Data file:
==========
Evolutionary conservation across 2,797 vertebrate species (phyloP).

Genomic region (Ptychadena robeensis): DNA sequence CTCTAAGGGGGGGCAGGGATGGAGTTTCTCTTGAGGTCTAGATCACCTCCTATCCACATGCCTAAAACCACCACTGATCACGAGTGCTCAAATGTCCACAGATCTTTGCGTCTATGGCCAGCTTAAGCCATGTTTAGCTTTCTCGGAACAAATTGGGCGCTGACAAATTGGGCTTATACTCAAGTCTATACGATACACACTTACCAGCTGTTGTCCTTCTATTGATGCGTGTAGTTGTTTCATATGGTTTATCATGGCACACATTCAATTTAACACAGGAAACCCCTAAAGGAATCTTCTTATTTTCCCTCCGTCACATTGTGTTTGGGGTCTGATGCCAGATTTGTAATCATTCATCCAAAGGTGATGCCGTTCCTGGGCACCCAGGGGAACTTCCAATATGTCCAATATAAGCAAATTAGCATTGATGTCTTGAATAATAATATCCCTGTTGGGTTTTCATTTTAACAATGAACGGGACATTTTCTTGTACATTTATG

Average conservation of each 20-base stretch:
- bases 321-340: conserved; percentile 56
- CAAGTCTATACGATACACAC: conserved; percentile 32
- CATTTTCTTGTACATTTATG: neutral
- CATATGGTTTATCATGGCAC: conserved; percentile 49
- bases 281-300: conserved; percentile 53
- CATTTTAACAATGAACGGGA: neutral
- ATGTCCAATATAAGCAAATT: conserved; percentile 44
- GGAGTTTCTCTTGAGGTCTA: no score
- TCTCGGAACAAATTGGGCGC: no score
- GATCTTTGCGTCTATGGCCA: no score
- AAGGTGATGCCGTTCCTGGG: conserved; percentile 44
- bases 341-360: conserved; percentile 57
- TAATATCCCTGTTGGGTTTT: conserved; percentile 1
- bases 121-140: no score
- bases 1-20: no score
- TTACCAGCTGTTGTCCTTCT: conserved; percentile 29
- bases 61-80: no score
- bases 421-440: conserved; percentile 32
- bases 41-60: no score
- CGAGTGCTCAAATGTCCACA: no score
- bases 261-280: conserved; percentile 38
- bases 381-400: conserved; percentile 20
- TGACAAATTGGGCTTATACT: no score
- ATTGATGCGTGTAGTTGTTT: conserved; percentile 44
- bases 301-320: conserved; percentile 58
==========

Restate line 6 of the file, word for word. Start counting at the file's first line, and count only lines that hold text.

- CATTTTCTTGTACATTTATG: neutral